IMR Press / FBL / Volume 22 / Issue 10 / DOI: 10.2741/4565

Frontiers in Bioscience-Landmark (FBL) is published by IMR Press from Volume 26 Issue 5 (2021). Previous articles were published by another publisher on a subscription basis, and they are hosted by IMR Press on as a courtesy and upon agreement with Frontiers in Bioscience.


Exosomes-based biomarker discovery for diagnosis and prognosis of prostate cancer

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1 Department of Cancer Biology, Wake Forest School of Medicine, Winston-Salem, North Carolina, USA
2 Wake Forest Baptist Comprehensive Cancer Center, Wake Forest School of Medicine, Winston-Salem, North Carolina, USA
Front. Biosci. (Landmark Ed) 2017, 22(10), 1682–1696;
Published: 1 March 2017

African American men in the United States have higher incidence and mortality rates due to prostate cancer (PCa) compared to other races. In 2016 alone, nearly 30,000 cases of PCa in African American men were diagnosed and 4,450 men died from PCa. The underlying reasons for this health disparity in PCa are complex and include social, economic, and biologic determinants. To reduce or eliminate this health disparity, we must better understand the biology of the disease in African Americans and then develop novel diagnostic and prognostic biomarkers useful for timely and effective treatment decisions. Recently, there has been remarkable progress in understanding the role of exosomes (vesicles of 30-150 nm diameter) in cancer development and progression. Exosomes are loaded with unique cargo, including proteins, nucleic acids, lipids, and metabolites, that could predict the cells of their origin. Therefore, circulating exosomes in cancer patients are being used as a type of biopsy to identify novel biomarkers for early diagnosis, prognosis, and therapeutics. In this review, we discuss the promising use of exosomes to (a) identify race-related unique biological features of PCa, and (b) discover novel biomarkers for better diagnosis and prognosis of PCa, with the goal of reducing cancer health disparities.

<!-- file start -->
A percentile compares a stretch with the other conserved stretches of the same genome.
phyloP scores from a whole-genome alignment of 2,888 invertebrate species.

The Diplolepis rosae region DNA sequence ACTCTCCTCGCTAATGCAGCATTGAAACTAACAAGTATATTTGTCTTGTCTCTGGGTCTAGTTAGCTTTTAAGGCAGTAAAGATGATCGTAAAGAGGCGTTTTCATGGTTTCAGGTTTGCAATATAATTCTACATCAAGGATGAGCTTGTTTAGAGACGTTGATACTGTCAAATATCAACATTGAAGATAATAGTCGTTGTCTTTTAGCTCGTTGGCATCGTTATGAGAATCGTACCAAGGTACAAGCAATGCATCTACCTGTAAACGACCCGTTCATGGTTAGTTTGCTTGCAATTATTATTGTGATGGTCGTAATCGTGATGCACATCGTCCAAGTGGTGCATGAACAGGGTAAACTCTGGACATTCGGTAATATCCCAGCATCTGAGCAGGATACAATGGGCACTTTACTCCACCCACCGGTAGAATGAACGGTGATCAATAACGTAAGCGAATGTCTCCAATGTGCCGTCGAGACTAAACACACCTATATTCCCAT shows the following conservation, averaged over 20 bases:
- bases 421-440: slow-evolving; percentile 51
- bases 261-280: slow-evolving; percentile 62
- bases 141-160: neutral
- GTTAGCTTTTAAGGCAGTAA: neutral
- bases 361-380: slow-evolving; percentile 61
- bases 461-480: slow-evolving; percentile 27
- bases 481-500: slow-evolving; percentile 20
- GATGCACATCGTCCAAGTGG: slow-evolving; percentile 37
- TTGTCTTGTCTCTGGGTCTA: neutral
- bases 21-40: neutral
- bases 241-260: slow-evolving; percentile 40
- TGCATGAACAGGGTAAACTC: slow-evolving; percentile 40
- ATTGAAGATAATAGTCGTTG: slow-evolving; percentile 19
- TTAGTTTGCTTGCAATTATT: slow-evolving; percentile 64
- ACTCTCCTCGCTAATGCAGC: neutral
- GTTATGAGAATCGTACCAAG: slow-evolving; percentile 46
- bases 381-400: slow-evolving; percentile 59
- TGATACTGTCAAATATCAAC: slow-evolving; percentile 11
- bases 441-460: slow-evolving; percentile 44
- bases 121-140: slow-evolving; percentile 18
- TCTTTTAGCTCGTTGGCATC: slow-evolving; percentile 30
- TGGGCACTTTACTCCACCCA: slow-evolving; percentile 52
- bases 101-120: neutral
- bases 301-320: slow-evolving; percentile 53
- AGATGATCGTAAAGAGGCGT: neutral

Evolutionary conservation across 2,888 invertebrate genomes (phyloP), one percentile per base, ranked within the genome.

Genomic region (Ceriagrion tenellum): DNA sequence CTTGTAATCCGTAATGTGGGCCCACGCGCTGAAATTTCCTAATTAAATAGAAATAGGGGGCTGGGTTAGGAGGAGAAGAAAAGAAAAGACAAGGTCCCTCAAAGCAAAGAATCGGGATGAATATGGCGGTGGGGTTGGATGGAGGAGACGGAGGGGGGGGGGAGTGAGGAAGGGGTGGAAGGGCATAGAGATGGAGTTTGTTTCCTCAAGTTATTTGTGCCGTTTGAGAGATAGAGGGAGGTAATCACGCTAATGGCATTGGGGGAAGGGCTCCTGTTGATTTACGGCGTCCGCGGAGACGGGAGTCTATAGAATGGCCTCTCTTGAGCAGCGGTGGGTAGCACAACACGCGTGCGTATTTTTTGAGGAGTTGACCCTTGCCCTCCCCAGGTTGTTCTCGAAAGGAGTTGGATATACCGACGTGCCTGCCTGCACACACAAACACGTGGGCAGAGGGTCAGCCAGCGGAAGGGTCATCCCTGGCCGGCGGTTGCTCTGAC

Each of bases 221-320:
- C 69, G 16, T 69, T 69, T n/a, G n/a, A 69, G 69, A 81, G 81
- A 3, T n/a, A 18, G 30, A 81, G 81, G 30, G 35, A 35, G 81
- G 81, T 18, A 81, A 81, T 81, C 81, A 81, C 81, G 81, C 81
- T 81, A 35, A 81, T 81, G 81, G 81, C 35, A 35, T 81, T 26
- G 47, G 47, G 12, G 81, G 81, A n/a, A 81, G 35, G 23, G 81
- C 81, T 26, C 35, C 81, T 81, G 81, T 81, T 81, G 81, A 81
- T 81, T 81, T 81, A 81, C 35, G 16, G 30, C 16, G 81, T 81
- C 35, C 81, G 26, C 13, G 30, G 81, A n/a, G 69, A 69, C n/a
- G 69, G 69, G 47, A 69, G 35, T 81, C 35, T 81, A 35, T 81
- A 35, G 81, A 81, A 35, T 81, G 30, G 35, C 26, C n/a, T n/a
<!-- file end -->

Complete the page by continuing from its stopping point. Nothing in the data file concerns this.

Prostate cancer
Health disparity
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